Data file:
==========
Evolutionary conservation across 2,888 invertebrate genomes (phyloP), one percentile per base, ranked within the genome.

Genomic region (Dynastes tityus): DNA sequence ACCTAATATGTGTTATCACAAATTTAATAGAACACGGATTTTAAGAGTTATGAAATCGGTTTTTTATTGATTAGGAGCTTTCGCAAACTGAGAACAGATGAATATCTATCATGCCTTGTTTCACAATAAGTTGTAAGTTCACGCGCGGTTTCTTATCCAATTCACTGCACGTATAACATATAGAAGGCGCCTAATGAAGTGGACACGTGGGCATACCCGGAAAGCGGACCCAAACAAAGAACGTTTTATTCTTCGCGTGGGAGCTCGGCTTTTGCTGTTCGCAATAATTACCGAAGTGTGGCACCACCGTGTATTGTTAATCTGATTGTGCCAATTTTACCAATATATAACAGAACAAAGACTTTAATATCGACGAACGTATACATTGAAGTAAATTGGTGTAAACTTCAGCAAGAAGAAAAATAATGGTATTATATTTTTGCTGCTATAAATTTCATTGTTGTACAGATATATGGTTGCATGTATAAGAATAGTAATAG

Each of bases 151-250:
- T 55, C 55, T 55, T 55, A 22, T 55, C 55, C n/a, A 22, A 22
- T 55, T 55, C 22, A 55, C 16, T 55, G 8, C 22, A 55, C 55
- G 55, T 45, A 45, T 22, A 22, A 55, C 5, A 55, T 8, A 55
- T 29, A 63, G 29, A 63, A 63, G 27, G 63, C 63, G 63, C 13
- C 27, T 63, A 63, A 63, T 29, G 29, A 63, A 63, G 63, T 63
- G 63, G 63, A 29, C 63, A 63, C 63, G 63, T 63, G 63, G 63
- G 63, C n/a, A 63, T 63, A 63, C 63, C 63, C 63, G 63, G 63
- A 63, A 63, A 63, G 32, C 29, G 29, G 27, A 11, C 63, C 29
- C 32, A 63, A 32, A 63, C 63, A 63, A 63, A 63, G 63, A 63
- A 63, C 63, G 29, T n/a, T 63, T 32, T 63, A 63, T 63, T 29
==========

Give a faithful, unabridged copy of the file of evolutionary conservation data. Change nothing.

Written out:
Evolutionary conservation across 2,888 invertebrate genomes (phyloP), one percentile per base, ranked within the genome.

Genomic region (Dynastes tityus): DNA sequence ACCTAATATGTGTTATCACAAATTTAATAGAACACGGATTTTAAGAGTTATGAAATCGGTTTTTTATTGATTAGGAGCTTTCGCAAACTGAGAACAGATGAATATCTATCATGCCTTGTTTCACAATAAGTTGTAAGTTCACGCGCGGTTTCTTATCCAATTCACTGCACGTATAACATATAGAAGGCGCCTAATGAAGTGGACACGTGGGCATACCCGGAAAGCGGACCCAAACAAAGAACGTTTTATTCTTCGCGTGGGAGCTCGGCTTTTGCTGTTCGCAATAATTACCGAAGTGTGGCACCACCGTGTATTGTTAATCTGATTGTGCCAATTTTACCAATATATAACAGAACAAAGACTTTAATATCGACGAACGTATACATTGAAGTAAATTGGTGTAAACTTCAGCAAGAAGAAAAATAATGGTATTATATTTTTGCTGCTATAAATTTCATTGTTGTACAGATATATGGTTGCATGTATAAGAATAGTAATAG

Each of bases 151-250:
- T 55, C 55, T 55, T 55, A 22, T 55, C 55, C n/a, A 22, A 22
- T 55, T 55, C 22, A 55, C 16, T 55, G 8, C 22, A 55, C 55
- G 55, T 45, A 45, T 22, A 22, A 55, C 5, A 55, T 8, A 55
- T 29, A 63, G 29, A 63, A 63, G 27, G 63, C 63, G 63, C 13
- C 27, T 63, A 63, A 63, T 29, G 29, A 63, A 63, G 63, T 63
- G 63, G 63, A 29, C 63, A 63, C 63, G 63, T 63, G 63, G 63
- G 63, C n/a, A 63, T 63, A 63, C 63, C 63, C 63, G 63, G 63
- A 63, A 63, A 63, G 32, C 29, G 29, G 27, A 11, C 63, C 29
- C 32, A 63, A 32, A 63, C 63, A 63, A 63, A 63, G 63, A 63
- A 63, C 63, G 29, T n/a, T 63, T 32, T 63, A 63, T 63, T 29